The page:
Friday, May 04, 2018

Book Review - Trump: The Art Of The Deal

While going through some news a couple of days back, I came over the news article on a US team visiting China for trade negotiations. These talks have been necessitated due to the mutual embargoes US and then China placed on trade from each other. In line with Donald Trump's many other statements, actions and policies which fly in the face of conventional procedures and wisdom, the unilateral move by US in March to impose trade sanctions on China had left most analysts dumbfounded.
This, coupled with his anti immigration policies around restricting the H1-B visas and the associated restrictions on the EAD (Employment Authorisation Document), which are supposed to hit the Indian IT workforce hard piqued my interest. A simple question arose: why is this guy, Donald Trump, who was much vilified by US media during the elections and afterwards, able to take such an unconventional decision? (It is only recently that the negative PR he receives has started going down, and he is getting mainstream credence, due to the possibility of North Korea's denuclearization).

Going through the list of books that could help me here, I zeroed down on Trump: The Art of the Deal since he is has credits for the book, and it would contain information to his business and personal lifestyle. The guys at Amazon delivered the book quickly, and as soon as I got my hands on it, I was lost in reading it. The book has 14 chapters. It begins by recounting a week in his office (~1980's), where he gives out details of business calls he has made and received, and a gist of each of those calls. Now this is a very fascinating chapter, not because its about Donald Trump, but because it offers an example of the topmost guys at the foodchain spend their time doing business. As a lay person, I've never come across anything similar - which describes how a top executive works day in day out, with much juicy details in there. From the second chapter onwards, he starts talking about his business principles, and his business dealings. Some of his observations regarding politicians and rich people are spot on. Though the book has a solid start, I found the book to become unceremonious slowly with time. There is a lot of talk about business transactions, some of which could point be thoughtful of as boastful, and bordering on bullying.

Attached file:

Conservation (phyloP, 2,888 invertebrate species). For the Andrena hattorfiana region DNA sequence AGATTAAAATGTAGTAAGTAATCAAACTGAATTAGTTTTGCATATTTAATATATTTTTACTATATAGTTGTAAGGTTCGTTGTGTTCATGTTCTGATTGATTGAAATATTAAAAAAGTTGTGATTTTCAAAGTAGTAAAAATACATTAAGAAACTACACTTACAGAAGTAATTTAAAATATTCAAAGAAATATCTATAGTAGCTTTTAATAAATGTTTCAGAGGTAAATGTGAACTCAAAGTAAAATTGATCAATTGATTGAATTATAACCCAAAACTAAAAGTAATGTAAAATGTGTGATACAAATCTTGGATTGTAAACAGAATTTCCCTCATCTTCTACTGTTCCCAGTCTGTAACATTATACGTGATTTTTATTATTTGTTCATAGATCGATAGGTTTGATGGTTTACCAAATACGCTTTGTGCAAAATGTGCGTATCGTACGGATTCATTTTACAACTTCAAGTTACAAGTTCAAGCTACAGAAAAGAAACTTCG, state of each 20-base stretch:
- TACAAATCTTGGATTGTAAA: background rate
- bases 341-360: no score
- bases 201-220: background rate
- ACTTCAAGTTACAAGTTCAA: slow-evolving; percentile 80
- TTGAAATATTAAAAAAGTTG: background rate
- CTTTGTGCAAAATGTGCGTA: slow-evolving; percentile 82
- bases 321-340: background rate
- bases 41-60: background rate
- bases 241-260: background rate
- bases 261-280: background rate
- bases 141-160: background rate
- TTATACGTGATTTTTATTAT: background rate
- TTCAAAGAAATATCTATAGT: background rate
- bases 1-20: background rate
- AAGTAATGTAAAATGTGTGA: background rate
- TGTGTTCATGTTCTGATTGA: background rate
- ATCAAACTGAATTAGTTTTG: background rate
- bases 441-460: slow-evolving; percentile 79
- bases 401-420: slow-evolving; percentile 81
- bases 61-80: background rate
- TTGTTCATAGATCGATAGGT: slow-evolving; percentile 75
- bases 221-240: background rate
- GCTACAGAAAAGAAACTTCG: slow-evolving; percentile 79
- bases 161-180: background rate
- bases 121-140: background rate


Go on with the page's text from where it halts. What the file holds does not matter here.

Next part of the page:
In any case, I found the book a good read, some of the incidents it narrated were really insightful (not about Trump, but the wealthy folks per se). I think it is  definitely something worth checking out. Overall rating: 4.5/5  

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